Given $n$ known vectors $y_j = (y_1, y_2, ..., y_{K_j})', \forall j=1,n$ and a constant $K$; determine three vectors ($\alpha, \beta, \theta^2)$ that maximise:

$$ \text{T} (\alpha, \beta, \theta^2) = \sum\limits_{j=1}^{n} [\log(\det \Omega) + (y_j - \alpha)'\Omega^{-1}(y_j - \alpha)] $$

where $\alpha = (\alpha_1, \alpha_2, ..., \alpha_{K_j})'$, $\beta = (\beta_1, \beta_2, ..., \beta_{K_j})'$ and $\theta^2 = (\theta^2_1, \theta^2_2, ..., \theta^2_{K_j})'$; $\text{B}$, $\Theta$ and $\Omega$ are three $K_j \times K_j$ matrices as: $$\text{B} = \begin{bmatrix} \beta_1 & 0 & ... & 0 & 0 \\ 0 & \beta_2 & ... & 0 & 0 \\ ... & ... & ... & ... & ... \\ 0 & 0 & ... & 0 & \beta_{K_j} \end{bmatrix}$$ $$ \Theta = \begin{bmatrix} \theta^2_1 & 0 & ... & 0 & 0 \\ 0 & \theta^2_2 & ... & 0 & 0 \\ ... & ... & ... & ... & ... \\ 0 & 0 & ... & 0 & \theta^2_{K_j} \end{bmatrix} $$ $$ \Omega = \beta \beta' + B \Theta B' $$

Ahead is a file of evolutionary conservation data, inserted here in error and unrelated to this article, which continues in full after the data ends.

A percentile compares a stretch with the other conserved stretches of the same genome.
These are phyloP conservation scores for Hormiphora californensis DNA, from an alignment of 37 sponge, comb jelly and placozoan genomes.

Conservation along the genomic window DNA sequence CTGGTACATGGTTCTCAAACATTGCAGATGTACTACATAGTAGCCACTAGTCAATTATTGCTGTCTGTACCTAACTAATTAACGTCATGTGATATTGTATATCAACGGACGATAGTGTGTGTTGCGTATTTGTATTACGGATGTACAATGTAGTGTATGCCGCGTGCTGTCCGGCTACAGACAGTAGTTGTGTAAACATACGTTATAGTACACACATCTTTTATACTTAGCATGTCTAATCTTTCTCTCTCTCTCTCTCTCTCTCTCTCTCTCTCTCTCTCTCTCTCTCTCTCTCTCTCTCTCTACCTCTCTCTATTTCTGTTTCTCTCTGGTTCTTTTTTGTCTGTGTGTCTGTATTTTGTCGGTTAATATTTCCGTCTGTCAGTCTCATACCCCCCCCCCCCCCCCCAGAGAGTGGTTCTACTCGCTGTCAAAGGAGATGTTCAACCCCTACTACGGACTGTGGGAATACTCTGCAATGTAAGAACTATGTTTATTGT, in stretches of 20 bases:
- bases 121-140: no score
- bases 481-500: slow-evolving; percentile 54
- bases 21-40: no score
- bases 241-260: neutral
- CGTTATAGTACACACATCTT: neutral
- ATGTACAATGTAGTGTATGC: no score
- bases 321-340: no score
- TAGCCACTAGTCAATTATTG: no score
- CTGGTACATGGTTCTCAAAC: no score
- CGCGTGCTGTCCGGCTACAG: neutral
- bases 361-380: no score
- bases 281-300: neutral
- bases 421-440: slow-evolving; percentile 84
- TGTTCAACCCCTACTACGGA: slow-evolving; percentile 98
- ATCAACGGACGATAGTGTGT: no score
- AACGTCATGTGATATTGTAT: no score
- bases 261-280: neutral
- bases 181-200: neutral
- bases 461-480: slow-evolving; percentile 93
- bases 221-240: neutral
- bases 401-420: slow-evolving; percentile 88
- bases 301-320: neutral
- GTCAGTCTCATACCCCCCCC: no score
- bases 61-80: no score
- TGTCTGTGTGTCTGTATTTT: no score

This maximisation is used to solve the Unobserved Component Models. I happen to know that if $\beta_i \beta_j = 0$ then Stata can run GLS to maximise $\text{T}$ given the $n$ vectors $y_j$.

In a general case, I am not aware of any mathematical/statistical programme that can yield/perform the algorithm to maximise $\text{T}$. If anyone happens to come across this type of problem, please let me know too.

I am from economics major and just want to understand the algorithms behind the maximum-likelihood estimators. I find this problem from a working paper of the World Bank and attempt to tackle.

Thank you!

  • $\begingroup$ You haven't written this in a way which makes sense. Do you have a link to the actual paper? You've written B and Θ matrices as being diagonal, which also makes ′Ω diagonal. I presume you meant B * B' in the definition of Ω, not ββ′. If all the β 's and θ 's are positive, the second term in the sum will be convex. The first term in the sum is concave. If this is truly the function, it's a "nasty" non-convex problem.It may be solvable with general purpose local optimizer, and maybe with global optimizer, but not necessarily solvable to completion. Ability to solve can depend on starting value. $\endgroup$ Jun 24 '15 at 8:55
  • $\begingroup$ If those matrices really are diagonal, then multiplying them by their transpose, as written, just amounts to squaring each entry on the diagonal. This is part of why it looks suspicious that you didn't write this out correctly. $\endgroup$ Jun 24 '15 at 8:58